The words “Made in Bangladesh“ are often seen on European clothes. Multi-nationals like to have factories in Bangladesh where wages are low. One textile worker, Bandana Sarker, recently travelled to Germany, to tell customers at discount stores about the high price she pays so they can buy cheaper goods.
Women textile workers work in factories such as these under hard conditions for a low wage
Every morning at 8 am Bandana Sarker (name changed) arrives for work at a factory in the Bangladeshi capital Dhaka. She usually stays until at least 7 o’clock at night and sometimes till 10. Up to 400 textile workers work in the same room where it is hot and sticky. The sewing machines make an unbearable racket.
The conditions are tough, says Bandana Sarker. She says that many workers have health problems, and they do not get any proper drinking water. ``Anyway, we don’t have time to drink because we work under huge time pressure. We can’t get the work done if we drink water or go to the toilet,” she says.
Hard working conditions
She has to sew a hundred trouser pockets an hour. Trousers are Bandana Sarker’s domain. In a good month, she gets about 50 euros. After paying the rent and food, she sends what little there is left to her mother who looks after her young son. They live six hours away by car. Bandana has little time and space for her son. She only has a small room in Dhaka that she shares with two other women because it’s cheaper that way.
Bandana is 24. She left school at 14 and became a textile worker. Her husband used to work in the same factory but he died when a gas cylinder exploded. Bandana Sarker’s daily life is marked by too little security, too few breaks, too few wages and few prospects.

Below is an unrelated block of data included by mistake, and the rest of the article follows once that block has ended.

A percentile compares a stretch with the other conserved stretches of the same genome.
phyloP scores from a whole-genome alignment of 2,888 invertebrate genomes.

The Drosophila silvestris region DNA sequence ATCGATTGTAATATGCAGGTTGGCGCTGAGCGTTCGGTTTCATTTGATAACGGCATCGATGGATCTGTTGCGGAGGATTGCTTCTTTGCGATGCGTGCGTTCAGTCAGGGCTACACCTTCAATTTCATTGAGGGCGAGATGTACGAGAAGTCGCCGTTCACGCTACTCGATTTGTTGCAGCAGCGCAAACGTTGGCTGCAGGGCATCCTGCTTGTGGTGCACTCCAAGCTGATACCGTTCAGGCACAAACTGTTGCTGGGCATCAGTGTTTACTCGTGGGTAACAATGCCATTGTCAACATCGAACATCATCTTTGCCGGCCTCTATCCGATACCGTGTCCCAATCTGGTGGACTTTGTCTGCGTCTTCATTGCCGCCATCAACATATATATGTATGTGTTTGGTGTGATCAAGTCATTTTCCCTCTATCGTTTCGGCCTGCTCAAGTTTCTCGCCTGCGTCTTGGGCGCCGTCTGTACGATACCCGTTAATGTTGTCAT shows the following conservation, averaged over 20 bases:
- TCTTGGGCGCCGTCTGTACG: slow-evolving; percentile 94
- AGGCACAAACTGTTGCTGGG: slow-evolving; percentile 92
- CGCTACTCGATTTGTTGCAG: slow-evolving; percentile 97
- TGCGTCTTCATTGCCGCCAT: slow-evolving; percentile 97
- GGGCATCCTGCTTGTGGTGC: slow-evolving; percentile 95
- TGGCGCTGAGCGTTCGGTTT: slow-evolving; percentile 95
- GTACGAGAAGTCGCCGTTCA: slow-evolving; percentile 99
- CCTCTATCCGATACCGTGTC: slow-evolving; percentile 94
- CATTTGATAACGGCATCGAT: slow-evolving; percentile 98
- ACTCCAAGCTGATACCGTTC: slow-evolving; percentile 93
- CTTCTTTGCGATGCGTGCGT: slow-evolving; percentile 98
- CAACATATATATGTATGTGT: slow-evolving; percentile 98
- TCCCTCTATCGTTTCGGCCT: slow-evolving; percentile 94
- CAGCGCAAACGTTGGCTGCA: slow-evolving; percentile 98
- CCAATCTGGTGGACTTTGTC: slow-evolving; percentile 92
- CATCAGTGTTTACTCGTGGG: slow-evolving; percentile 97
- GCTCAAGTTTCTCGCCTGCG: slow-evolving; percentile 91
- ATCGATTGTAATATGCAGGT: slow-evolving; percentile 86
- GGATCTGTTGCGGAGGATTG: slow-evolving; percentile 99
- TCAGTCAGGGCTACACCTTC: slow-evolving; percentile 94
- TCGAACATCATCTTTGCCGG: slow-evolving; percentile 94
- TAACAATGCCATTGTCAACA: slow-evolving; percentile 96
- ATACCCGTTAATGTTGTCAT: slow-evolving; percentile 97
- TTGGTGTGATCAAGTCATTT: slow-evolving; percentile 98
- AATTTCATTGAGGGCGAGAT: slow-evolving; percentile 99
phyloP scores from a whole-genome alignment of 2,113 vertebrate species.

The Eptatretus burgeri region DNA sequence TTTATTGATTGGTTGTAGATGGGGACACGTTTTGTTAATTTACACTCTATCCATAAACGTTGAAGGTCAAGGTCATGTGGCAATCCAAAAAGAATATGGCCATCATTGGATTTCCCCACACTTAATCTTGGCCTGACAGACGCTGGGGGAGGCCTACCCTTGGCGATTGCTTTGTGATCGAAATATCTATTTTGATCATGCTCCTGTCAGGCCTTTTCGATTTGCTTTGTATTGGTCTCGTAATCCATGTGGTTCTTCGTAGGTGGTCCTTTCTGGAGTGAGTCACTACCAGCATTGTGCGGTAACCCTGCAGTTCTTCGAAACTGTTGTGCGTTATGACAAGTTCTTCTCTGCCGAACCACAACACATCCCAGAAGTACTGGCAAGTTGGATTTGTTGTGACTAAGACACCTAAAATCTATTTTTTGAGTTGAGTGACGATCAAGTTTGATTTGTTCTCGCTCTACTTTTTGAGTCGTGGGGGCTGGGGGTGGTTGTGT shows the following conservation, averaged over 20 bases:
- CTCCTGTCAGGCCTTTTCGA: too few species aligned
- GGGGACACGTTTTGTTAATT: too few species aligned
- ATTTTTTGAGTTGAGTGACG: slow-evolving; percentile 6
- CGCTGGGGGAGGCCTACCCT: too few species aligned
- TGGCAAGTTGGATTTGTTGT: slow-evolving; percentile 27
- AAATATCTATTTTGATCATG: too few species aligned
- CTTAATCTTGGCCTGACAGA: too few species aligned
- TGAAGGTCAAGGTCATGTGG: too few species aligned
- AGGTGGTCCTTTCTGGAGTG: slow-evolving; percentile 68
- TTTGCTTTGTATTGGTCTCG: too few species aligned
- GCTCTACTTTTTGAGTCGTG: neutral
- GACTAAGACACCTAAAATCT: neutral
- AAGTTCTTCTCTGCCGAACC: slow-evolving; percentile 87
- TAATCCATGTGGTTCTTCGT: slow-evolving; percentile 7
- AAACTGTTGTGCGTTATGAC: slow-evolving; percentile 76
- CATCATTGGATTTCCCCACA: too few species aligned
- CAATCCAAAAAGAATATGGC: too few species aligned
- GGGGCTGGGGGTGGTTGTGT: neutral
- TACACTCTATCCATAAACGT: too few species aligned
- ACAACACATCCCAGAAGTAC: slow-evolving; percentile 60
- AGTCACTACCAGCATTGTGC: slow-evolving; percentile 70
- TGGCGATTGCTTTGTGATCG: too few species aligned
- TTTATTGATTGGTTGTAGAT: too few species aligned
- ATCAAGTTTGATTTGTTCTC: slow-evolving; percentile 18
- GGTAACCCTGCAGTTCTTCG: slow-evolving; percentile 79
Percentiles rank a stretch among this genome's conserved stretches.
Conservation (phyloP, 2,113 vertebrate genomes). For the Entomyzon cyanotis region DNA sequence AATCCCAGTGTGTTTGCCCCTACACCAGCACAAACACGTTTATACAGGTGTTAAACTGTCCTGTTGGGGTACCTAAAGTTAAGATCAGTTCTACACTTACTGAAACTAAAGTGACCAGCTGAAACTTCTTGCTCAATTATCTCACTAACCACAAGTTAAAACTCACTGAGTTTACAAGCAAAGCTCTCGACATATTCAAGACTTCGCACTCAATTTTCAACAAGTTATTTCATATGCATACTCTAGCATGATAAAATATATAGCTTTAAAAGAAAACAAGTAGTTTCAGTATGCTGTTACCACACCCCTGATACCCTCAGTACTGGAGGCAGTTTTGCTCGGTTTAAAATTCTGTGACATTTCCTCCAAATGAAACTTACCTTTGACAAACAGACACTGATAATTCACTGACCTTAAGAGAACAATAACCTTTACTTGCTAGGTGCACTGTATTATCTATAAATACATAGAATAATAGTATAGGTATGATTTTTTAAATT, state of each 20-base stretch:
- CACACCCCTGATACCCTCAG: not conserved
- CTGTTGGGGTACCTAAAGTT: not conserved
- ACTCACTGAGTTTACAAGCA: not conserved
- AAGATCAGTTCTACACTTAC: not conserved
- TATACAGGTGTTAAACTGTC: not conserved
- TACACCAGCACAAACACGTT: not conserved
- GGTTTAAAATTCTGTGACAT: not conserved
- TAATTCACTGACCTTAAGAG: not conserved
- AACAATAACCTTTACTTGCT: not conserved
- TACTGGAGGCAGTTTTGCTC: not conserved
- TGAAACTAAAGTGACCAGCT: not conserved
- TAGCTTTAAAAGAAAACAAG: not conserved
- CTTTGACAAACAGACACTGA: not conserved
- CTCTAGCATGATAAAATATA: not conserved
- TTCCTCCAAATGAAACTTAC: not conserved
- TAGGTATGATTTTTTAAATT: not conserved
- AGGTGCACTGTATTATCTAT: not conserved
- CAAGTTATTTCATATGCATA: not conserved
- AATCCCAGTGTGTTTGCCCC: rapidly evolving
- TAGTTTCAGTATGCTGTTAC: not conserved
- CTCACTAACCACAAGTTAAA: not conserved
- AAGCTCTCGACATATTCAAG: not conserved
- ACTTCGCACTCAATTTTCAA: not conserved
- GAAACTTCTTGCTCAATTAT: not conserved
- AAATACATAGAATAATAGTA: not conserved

Profits for consumers in Germany
Thousands of kilometres away, German consumers profit indirectly from her poor conditions. They can buy cheap clothing and save money. Asked if this is a problem for Bandana Sarker, she replies, ``Yes, it makes me angry at times. But I’m much angrier when I see how cheaply Kik and other discount stores sell the textiles we have made. The companies don’t sacrifice their profits, they just pay us less.”
Bandana Sarker’s trousers are mainly sold at the German discount stores Kik and Lidl. During her trip to Germany, she sees the pieces she sewed in Bangladesh.
Creating awareness among German buyers
She is in Germany for three weeks and has been telling customers about her daily working conditions. “People are very surprised to hear about the conditions that we work in. They are also very curious and interested and they want to do something to change things,” says Bandana.
She gave up her job as a textile worker to give cheap clothing a face. The rule is that anyone who doesn’t show up for work for ten days in a row is fired. When she goes home, she will find her small room again and look for another job. She has no other choice, she says. Textile work is the only thing she knows how to do and she has to support her son and mother.
Bandana Sarker’s trip was organised by Netz Bangladesh -- a German NGO that supports development projects and carries out studies about textile workers’ living conditions.